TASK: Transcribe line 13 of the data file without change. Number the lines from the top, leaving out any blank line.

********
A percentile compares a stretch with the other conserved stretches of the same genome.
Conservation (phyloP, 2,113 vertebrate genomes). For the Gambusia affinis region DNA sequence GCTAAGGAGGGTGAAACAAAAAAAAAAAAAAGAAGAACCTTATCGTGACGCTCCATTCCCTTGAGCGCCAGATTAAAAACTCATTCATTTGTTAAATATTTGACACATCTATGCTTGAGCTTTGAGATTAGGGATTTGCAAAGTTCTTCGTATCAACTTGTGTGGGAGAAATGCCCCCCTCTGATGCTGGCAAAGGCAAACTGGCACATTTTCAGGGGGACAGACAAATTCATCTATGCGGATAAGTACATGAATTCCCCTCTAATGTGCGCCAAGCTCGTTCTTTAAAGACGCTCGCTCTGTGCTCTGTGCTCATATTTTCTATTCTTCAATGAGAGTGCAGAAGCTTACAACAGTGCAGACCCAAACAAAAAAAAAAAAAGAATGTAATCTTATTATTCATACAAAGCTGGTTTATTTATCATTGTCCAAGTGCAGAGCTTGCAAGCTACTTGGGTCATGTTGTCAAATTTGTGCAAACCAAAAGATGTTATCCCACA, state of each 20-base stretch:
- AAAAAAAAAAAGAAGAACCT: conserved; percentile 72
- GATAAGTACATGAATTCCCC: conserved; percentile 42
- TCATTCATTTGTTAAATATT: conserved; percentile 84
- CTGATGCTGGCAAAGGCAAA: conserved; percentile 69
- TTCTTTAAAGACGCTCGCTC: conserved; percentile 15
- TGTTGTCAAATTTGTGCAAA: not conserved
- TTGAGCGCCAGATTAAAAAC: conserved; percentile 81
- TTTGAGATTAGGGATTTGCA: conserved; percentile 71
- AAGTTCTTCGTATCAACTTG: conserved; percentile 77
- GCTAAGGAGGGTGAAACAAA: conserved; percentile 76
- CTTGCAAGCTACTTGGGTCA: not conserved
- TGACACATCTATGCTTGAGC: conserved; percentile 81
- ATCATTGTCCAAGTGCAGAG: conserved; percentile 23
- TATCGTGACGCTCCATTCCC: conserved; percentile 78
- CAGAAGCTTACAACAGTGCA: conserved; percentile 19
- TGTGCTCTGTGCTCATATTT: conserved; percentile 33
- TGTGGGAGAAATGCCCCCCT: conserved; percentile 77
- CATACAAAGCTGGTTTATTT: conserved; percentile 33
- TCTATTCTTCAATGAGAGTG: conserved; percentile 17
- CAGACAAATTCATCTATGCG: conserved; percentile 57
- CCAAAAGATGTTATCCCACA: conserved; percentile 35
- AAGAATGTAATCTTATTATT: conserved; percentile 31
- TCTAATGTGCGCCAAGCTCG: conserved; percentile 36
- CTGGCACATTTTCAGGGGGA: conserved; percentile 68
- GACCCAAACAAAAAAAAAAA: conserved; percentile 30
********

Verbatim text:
- CTTGCAAGCTACTTGGGTCA: not conserved